Zoom inPhoto: Figure 2.

Figure 2. Raised bed.

Weeding the Garden - Large weeds, over three inches tall, are hand pulled from the garden. Having the garden growing in a raised bed, that is 18" to 24" tall, will eliminate the need for bending (see Photo #2). When the weeds are more plentiful but small (under two inches in height), we would like to use a hoe to scrape the soil surface but this tool may not be permitted. Instead, small pieces of lumber such as a four-inch piece of one inch by two inch works well to scrape the surface of the soil (see Photo #3). Scraping small weeds from the surface of the garden is much quicker than hand pulling larger ones.

Harvesting and Processing - Unlike other settings you may not be able to use tools or appliances to peel, cook or cut harvested produce. In lieu of this equipment, plants that do not need tools or cooking prior to consumption can be grown. Some examples are: grape tomatoes, sugar snap peas, strawberries, blueberries, cucumbers, sweet red peppers, sweet corn and carrots. If possible, use varieties that have extended harvest periods. For example, everbearing or day-neutral strawberries bear fruit for three months versus June-bearing strawberries which only produce fruit for one month.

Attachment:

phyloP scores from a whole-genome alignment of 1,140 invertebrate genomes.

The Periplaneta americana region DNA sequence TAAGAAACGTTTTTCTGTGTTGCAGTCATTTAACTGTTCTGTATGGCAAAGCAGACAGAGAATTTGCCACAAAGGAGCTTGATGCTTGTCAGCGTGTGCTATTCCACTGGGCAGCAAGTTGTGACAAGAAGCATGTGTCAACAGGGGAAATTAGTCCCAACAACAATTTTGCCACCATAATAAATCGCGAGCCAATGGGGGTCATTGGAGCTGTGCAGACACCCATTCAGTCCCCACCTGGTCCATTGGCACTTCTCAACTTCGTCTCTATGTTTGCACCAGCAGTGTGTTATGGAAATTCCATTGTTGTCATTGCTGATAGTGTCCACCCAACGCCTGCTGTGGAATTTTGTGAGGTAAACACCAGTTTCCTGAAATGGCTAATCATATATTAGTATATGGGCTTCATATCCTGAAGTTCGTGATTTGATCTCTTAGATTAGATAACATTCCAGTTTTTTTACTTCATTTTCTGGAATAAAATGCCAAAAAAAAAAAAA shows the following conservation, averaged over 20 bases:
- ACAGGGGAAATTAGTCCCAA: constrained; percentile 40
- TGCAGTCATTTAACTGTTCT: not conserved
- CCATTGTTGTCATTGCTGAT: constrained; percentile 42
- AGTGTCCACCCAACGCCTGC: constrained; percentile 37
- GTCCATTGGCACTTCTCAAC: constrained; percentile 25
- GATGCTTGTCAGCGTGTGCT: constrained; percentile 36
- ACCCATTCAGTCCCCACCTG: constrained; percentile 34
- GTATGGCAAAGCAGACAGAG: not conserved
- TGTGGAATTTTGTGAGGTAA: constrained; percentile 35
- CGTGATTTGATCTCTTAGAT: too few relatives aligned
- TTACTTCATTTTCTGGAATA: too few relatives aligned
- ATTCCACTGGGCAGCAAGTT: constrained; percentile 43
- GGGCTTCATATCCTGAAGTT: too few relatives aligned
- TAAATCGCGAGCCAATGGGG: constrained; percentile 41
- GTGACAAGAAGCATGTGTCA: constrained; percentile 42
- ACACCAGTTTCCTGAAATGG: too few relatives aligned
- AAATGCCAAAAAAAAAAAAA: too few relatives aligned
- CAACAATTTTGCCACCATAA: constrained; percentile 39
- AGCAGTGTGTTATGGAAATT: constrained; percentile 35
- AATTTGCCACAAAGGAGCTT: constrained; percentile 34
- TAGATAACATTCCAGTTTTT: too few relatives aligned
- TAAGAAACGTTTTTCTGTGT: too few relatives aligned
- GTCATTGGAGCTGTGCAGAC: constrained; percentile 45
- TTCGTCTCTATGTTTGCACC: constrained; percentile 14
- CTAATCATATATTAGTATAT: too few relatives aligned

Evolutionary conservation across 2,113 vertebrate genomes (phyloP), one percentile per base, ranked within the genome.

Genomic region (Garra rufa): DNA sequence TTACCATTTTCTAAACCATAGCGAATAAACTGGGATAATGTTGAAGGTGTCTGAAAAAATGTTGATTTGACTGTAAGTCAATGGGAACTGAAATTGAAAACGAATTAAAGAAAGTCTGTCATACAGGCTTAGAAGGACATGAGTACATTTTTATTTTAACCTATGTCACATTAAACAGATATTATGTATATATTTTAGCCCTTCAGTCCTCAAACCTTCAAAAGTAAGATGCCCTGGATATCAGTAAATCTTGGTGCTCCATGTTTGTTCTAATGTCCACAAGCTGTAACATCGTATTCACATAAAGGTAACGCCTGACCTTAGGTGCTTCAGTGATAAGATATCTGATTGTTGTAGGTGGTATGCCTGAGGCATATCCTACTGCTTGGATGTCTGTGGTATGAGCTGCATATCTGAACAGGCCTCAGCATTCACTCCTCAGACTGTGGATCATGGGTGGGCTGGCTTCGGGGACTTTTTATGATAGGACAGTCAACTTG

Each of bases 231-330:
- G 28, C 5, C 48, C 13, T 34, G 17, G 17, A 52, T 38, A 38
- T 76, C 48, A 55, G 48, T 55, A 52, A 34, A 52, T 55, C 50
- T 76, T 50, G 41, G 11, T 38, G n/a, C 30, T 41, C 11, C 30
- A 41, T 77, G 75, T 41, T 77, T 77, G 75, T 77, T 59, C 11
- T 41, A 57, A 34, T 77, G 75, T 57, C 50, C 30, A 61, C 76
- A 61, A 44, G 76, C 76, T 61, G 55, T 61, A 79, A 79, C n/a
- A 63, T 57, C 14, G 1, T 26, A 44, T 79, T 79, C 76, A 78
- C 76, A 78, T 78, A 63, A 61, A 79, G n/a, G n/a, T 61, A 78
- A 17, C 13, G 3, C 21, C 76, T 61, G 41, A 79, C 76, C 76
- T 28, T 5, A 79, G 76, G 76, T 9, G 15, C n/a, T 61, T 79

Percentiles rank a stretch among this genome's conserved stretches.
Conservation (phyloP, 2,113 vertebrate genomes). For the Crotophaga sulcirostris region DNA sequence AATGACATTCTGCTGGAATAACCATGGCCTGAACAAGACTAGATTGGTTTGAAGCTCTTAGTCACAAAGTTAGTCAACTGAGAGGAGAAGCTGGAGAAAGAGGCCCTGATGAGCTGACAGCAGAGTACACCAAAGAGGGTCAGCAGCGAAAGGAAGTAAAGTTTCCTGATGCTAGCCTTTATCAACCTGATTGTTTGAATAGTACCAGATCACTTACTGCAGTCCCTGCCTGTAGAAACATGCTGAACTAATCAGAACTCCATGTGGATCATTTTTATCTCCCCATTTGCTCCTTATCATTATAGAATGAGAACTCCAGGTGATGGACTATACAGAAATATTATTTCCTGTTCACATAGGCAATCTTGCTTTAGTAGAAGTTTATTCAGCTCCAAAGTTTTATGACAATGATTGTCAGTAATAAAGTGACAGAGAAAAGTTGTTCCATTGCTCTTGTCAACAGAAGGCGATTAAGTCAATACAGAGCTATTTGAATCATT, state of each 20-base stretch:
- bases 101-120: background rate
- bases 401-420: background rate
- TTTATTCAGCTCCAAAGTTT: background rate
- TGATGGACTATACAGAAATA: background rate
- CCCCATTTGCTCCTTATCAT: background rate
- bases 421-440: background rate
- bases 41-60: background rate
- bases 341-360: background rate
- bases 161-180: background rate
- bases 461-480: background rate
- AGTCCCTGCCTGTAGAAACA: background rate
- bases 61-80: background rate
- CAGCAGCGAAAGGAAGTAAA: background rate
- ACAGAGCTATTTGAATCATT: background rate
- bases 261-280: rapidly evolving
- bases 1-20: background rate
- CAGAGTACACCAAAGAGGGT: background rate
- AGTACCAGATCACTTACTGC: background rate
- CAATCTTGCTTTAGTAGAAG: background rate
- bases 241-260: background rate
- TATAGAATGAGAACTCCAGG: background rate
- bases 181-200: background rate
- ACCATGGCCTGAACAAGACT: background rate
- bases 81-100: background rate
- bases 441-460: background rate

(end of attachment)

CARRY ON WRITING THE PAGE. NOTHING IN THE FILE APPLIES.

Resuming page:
Trellising or Staking Plants - Some facilities will not allow tomato cages, stakes or trellising materials. Others will allow these materials only if they are secured to the side of the raised bed with screws or bolts. If you cannot use these materials, consider growing dwarf or pot- size varieties of plants. These do not need staking, trellising or caging. They can also be planted close to the side of the raised bed so they can cascade down the side of it.

Pest Control and Crop Failure - The precautions necessary to use pesticides around inmates may be difficult to implement. In such situations, consider the use of row- covers, hand picking of insects and wiping the leaves by hand. These simple techniques can control many insect problems. To avoid disease problems, rotate crops and use resistant varieties whenever possible. Despite these precautions, some plants may fail to produce. An obvious alternative is to replace the harvest with external produce. Beneficial predators like ladybugs may be used for pest control.

Zoom inPhoto: Figure 3.

Figure 3. Using wood to weed.

Safety at the Facility - When working with the residents, at least two adults should be present at all times. Besides the horticulture instructor/volunteer the other adult should be a corrections professional. One instructor per three students is a sufficient ratio. As students become more experienced, the ratio can be increased.

Also, the garden should be inspected for poisonous items and loose parts before the residents are allowed into it. While poisonous plants/fungus are not intentionally planted, their seeds or spores may be carried into the garden by wind, birds or be present in purchased soil. Look the garden over closely and remove these if present. Also, hardware holding the raised bed together may become loose, causing it to be easily removed from the garden.

Working with the Residents